Every summer when I was a kid, my uncle Dick from Pontiac, Michigan would bring his wife (my Mom's sister) Evelyn and their three boys Pat, Jim and Ed to Smock. Part of the ritual while they were in town was to eat pancakes, a mythical but legendary angelic food that must be common in Pontiac, since I never ate them at any other time. Another ritual was to go up to the field behind my house and shoot at bottles and tin cans with my uncle's .22 caliber rifles. For a kid from Smock, this was truly a glimpse of heaven. And thanks to the instruction of my uncle, I shot "expert" in the Air Force and have the ribbon and certificate to prove it.
The people that lived right through the wall of my circa 1895 duplex home had two sons, Thad and Bob, who also enjoyed the shooting when my uncle came to town. But they asked themselves, "why does it have to end when this guy goes back to Michigan?" They bought their own rifles, something that was forbidden in my home. But they saw fit to take me along with them to shoot at Number 4 bridge. (You guys have made countless memories for me).
Number 4 bridge was a railroad bridge that could be accessed two ways. You can drop over the hill behind my house to the Redstone Creek and follow upstream or you can walk down to the Smock post office and follow the railroad tracks. Either way, you found yourself at Number 4 bridge, a 50 foot high perch over the creek that had a walkway and railing that was made to rest a gun upon to steady your aim at the glass bottles and cans that became our moving targets in the wretched water.
For the benefit of the environmentalists, the Redstone Creek to this very day flows....orange. The source of this cotaminated sewer and stream was an old coal mine that closed because of a huge sulphur deposit. Water found its way in and through the mine and eventually found the Monongahela River, which is one of the three rivers that merge in downtown Pittsburgh. Yes, there is probably a six foot layer of broken glass just downstream of where the bridge used to be, but I don't know anyone who kayaks or swims in a creek that smells like rotten eggs. And Redstone is STILL is the primary sewerage deposit for many homes along its banks.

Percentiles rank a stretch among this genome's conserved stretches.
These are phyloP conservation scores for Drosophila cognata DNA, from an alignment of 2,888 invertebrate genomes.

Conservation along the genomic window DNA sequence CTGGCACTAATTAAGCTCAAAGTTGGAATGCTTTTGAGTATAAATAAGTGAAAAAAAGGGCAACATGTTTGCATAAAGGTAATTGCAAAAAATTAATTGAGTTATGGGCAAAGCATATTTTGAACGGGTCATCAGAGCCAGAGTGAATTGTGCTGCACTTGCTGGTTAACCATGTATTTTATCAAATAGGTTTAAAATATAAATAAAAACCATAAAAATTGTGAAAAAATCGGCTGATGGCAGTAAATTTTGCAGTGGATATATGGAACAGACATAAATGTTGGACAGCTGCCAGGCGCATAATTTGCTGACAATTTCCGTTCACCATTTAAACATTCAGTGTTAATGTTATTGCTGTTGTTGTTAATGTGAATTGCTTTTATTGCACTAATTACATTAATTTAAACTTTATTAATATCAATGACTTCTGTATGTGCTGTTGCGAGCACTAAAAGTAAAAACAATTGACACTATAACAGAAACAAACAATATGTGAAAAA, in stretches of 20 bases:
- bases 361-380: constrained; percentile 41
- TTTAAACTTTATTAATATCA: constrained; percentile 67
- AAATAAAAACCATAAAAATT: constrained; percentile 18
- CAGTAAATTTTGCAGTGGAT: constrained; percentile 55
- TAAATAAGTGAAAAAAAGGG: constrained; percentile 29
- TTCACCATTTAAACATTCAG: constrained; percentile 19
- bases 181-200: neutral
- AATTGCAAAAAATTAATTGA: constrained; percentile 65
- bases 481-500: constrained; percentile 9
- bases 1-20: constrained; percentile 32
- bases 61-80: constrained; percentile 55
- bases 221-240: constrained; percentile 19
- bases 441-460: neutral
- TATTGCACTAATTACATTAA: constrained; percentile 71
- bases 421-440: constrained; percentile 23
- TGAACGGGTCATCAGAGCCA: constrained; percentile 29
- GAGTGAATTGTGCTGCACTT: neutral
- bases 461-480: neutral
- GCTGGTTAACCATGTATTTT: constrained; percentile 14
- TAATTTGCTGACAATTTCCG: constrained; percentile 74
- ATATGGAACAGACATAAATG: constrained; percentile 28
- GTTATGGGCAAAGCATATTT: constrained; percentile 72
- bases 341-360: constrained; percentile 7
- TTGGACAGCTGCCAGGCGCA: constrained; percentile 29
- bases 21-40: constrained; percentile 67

Over the past 50 years, Thad and Bob and I still found our way out to where the bridge used to be. (Someone took the iron and sold it for scrap). Our more modern access to the area is through the property of Ray McGill, a well known farmer who allowed us passage through his "lower forty" and down to the bridge. Ray never asked us for anything, but we felt that a couple of bottles of Four Roses or Imperial whiskey would be appropriate, as well as provide evening entertainment for Ray and his wife Cindy.
I never got to know Ray that well, other than to know him as a very happy individual. Maybe it was our "gifts" that made him happy? Maybe not. But yesterday, Ray McGill died at 55 years old. And since you don't know Ray, it is important for me to tell you that he had seven children; Daniel, Betty, Tammy, Amy, James, Mandy and Chad. And everyone knew of the McGill farm which was the first property you pass when you turn off Route 51 into Smock.
So another grave is dug and will soon be covered with fresh dirt. I guess it is inevitable that as I and many of my friends pass from decade number five on to decade six, there will be much more fresh dirt in those peaceful cemeteries in Smock.
Ray once described himself to me in rhyme, "Ray McGill lives over the hill, never worked and never will." Smock has many happy people. They played polkas at Mike Senker's post-funeral luncheon last week. I hope that tomorrow, after Ray is lowered to his final resting place, someone has the decency to play Hank Williams.